58 Brewer St, London W1F 9TL kilnsoho.com
dinner for two £75
Kiln is an offshoot of the much-lauded Smoking Goat, a Thai restaurant set up by Brits – a Caucasian Asian, if you will. It’s a bit more small plate-ish and street-foody than its sibling, but shares its focus on northern Thailand, and points still further upward: Burma and Laos, and even China’s Yunnan province. They do have a kiln: they use it to preheat the rest of their cooking kit, which is achingly rustic – small clay bowls filled with glowing wood embers. (“There’s no electricity or gas used in cooking!” I was proudly told.) Perhaps they also hedge against fluctuations in the ever-volatile hospitality trade by making their own pottery during quiet moments; who knows. Woks are “hand-hammered”, presumably by someone with really strong hands.
We had planned to go to Kiln way back on the cusp of December, after the Bad Sex Party, which is not a bad party – far from it – nor a party devoted to bad sex, though Lord knows we’ve all been to plenty of those, but rather the annual bash of a magazine I write for, during which a plaster cast of a sandalled foot is awarded, inexplicably, to the author who’s penned the worst sex scene this year. It’s always well attended, partly because the magazine only pays £50 a throw and its contributors seize the opportunity to make up the annual shortfall in liquid form.
It turns out you can only book at Kiln if there are four of you or more, which was no good to me as I didn’t know how many of us there were going to be until after the party. In 2015 some of us went to Brasserie Zédel, because it’s open late and you can usually get in without booking. I had the choucroute. This time we all just went to the pub.
We tried again 10 days later, after another party, this one thickly attended by card-carrying Music Business Geezers, all rocking a sort of superannuated mod look, with little John Smedley button-up tops and those hairstyles that look as though you’ve just had a bucket of water upended over you. We embarked for Kiln at about nine. On arrival we shuffled into a longish but narrow space with a bar along one side dispensing drinks in front, food in the back. All the covers on the ground floor face this, so you can admire the pots, woks, lovingly hand-tooled chefs etc; but you have to talk to your dinner date sidelong, like two secret agents, or a wisecracking middle-aged couple in a Forties romantic comedy.
Eventually a maître d’ emerged from downstairs, where the bigger tables are. Nothing doing, she said: there were four people ahead of us, and the kitchen shut at 10.30. So we went to Brasserie Zédel instead. I had the choucroute.
We finally made it, on our third attempt. I went straight after work and gave them my number (at least there’s no queue – they text you a link to Qudini, a sort of e-queue), and said it’d be about 45 minutes. I bided my time, calm amid the melee, a gumshoe on assignment; leafing through old Italian horror film posters in Vintage Magazines, running a dreamy finger over the lavish Oriental embroidery on the repurposed army surplus schmutter at Maharishi, much favoured by the Music Business Geezers of yesteryear. I met my partner for cocktails around the corner. We looked into one another’s eyes for what felt like the last time.
Eventually – rather later than advertised – the message came. And do you know what? It was absolutely fantastic. The staff were engaged and expert, but there were no concept recitals, no condescension; they kept our wine in the fridge for us (we went for Sekt – the wine list, by blogger and eminence grise Zeren Wilson, seemed generally excellent, chosen with a keen eye for the robust dishes on offer).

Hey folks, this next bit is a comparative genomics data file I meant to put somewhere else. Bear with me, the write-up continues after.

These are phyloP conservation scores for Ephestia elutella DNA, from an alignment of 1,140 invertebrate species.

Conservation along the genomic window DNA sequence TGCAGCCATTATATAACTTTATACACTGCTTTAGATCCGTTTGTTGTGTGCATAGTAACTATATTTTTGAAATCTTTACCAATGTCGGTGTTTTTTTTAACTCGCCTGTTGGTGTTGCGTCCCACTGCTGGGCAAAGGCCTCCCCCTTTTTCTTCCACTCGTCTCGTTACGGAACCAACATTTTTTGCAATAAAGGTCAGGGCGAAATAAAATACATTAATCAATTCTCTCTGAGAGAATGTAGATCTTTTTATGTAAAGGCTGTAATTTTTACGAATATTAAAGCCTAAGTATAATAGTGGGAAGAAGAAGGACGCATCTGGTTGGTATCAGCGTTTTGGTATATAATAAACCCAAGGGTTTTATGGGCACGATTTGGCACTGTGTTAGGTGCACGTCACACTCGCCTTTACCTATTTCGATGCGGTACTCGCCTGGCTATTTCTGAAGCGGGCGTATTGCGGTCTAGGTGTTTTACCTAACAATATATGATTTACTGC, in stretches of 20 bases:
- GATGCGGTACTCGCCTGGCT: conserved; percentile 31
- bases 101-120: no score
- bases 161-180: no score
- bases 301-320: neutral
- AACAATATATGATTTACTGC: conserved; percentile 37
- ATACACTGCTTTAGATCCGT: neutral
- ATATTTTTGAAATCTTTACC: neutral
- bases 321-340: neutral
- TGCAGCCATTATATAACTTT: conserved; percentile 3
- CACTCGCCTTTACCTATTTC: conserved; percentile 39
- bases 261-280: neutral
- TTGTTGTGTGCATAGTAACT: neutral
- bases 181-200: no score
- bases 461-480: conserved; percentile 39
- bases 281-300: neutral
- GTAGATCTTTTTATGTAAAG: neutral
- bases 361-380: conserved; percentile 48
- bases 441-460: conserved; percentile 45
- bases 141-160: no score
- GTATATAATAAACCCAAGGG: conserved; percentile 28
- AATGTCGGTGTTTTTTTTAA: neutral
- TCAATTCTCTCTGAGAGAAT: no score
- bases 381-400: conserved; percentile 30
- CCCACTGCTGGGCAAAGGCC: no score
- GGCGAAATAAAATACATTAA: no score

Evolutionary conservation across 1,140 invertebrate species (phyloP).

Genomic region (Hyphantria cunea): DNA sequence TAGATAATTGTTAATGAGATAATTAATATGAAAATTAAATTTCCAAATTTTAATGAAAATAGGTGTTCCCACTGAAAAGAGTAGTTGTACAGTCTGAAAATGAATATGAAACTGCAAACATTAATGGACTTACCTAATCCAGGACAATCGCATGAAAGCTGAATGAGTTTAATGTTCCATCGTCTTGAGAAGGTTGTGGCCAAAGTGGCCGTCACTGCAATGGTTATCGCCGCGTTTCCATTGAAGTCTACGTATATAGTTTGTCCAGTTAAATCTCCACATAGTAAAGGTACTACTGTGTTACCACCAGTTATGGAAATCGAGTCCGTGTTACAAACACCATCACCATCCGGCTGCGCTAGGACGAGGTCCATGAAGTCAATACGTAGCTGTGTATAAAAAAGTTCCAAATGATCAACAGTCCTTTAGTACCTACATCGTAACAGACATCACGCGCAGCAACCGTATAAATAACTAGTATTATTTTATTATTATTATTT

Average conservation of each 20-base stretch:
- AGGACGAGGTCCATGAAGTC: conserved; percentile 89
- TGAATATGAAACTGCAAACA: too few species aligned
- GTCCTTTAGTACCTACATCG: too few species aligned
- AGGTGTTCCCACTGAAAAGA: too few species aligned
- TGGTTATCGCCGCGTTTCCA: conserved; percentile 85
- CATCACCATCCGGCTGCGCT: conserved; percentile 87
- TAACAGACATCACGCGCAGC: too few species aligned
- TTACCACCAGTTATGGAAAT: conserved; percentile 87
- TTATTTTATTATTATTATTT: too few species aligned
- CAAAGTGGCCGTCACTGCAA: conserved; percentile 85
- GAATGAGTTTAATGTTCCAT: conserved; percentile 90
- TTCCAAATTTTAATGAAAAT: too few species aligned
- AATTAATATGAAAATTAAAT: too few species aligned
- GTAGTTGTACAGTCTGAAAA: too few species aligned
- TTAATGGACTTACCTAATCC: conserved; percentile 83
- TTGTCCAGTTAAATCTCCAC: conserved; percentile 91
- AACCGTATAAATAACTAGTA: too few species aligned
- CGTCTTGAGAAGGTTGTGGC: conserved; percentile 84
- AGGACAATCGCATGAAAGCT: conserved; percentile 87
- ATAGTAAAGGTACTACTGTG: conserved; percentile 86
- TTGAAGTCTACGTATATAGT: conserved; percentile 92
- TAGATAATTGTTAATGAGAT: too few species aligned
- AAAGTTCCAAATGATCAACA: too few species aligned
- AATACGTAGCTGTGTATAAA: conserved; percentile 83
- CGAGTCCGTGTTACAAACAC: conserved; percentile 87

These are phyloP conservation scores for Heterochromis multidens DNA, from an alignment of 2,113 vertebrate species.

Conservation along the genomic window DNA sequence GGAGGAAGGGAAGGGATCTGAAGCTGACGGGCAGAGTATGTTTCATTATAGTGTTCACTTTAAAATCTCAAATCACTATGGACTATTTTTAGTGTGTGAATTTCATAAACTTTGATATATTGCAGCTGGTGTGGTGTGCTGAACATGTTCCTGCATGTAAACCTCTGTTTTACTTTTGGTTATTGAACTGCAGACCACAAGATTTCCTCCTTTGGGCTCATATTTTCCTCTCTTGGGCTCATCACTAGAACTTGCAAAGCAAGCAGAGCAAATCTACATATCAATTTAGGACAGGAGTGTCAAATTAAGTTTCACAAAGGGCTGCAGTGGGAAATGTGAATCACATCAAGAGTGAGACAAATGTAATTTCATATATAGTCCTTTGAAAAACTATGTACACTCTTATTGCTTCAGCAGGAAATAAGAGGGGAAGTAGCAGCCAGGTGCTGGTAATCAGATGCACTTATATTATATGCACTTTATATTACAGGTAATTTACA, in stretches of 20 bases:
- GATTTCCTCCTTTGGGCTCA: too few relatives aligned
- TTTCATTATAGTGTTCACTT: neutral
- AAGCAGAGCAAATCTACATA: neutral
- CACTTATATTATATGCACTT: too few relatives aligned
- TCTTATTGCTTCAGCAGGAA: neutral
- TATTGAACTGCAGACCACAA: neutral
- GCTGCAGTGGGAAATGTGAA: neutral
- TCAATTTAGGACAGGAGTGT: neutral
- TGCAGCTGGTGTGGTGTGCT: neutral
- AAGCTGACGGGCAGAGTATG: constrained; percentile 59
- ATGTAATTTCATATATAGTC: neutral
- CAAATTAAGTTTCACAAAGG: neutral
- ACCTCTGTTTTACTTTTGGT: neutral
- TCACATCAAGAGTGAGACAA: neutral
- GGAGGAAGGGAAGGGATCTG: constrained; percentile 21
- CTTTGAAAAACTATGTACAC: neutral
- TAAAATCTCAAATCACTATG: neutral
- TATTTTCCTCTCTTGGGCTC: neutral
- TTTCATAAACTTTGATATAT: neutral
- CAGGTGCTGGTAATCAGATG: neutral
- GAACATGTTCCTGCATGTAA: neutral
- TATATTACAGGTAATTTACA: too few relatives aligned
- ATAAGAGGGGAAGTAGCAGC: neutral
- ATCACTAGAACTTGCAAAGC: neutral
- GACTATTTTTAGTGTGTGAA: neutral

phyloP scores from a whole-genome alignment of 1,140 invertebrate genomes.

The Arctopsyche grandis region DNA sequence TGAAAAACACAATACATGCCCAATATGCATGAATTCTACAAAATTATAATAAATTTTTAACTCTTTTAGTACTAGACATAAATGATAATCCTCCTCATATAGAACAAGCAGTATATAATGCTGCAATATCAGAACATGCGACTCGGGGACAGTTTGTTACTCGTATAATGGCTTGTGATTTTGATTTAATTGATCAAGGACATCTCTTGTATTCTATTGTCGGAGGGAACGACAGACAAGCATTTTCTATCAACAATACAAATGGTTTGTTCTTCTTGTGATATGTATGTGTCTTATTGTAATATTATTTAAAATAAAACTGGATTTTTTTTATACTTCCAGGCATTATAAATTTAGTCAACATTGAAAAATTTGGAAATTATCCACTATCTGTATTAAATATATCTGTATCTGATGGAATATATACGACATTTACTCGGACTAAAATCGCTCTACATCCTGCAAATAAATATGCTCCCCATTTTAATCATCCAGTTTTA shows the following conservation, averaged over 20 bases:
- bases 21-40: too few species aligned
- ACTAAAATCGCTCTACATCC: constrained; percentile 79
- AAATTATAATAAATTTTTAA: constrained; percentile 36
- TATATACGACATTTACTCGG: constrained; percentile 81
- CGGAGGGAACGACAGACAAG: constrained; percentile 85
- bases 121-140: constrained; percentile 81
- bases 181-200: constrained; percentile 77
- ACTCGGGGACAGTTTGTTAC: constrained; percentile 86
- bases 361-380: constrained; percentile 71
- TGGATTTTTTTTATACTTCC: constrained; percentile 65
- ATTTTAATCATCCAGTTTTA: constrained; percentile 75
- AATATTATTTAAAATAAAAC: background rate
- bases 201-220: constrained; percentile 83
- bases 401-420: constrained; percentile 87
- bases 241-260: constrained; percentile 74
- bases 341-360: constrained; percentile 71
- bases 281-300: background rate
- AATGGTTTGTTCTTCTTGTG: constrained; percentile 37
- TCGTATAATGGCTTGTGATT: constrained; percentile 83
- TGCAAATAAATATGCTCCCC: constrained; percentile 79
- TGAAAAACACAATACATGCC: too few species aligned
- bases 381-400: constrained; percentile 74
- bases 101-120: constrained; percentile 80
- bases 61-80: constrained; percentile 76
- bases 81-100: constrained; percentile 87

Do you know what? It was fantastic. The staff were engaged and expert; there were no concept recitals They even have a guy in the West Country growing Thai ingredients in a polytunnel
As for the food, it’s not as “authentic” as Som Saa across town, if that matters to you; but it’s absolutely coherent and true to itself. Dishes are simple, focusing on two or three flavours. European tastes (notably lashings of lemon balm) work perfectly alongside the soursweet-salty-spicy flavours of south-east Asia – they also have a guy in the West Country growing Thai ingredients in a polytunnel.
Even all the slightly annoying hipsterish stuff, the pious no-tech ethos, the hand-hammering and aching rusticity, made sense. Much of what we’d do by cooking is accomplished in Thai cuisine by pounding ingredients together – here a guy was making industrial amounts of tangy nam jim sauce in a mortar the size of a Fifties hair dryer. A perfumed smokiness pervaded our food, from the Yunnan-style lamb skewers to a spectacular hotpot made with glass noodles, Mangalitsa pork belly (all the meat has a CV, and it shows) and crabmeat, to a simple side of greens with sweetish soy and chili. Also tremendous (though not on the menu every day) was a laap – small pieces of pollock, dressed with herbs and heat and lashings of citrus.
Another laap of minced ox heart had a couple of whole bird’s eye chillies (in Thai these are known as “mouse poo chillies”) charred on the embers and flung in whole so you could eat around them if you preferred. By the time we paid the bill – strikingly cheap, given how much we’d ordered – we’d forgotten all the faff and fiddliness of getting to eat here. I can’t wait to go again. In fact, as we walked back to the Tube, we passed the entrance to Brasserie Zédel, and I didn’t give it, or its choucroute, a second thought.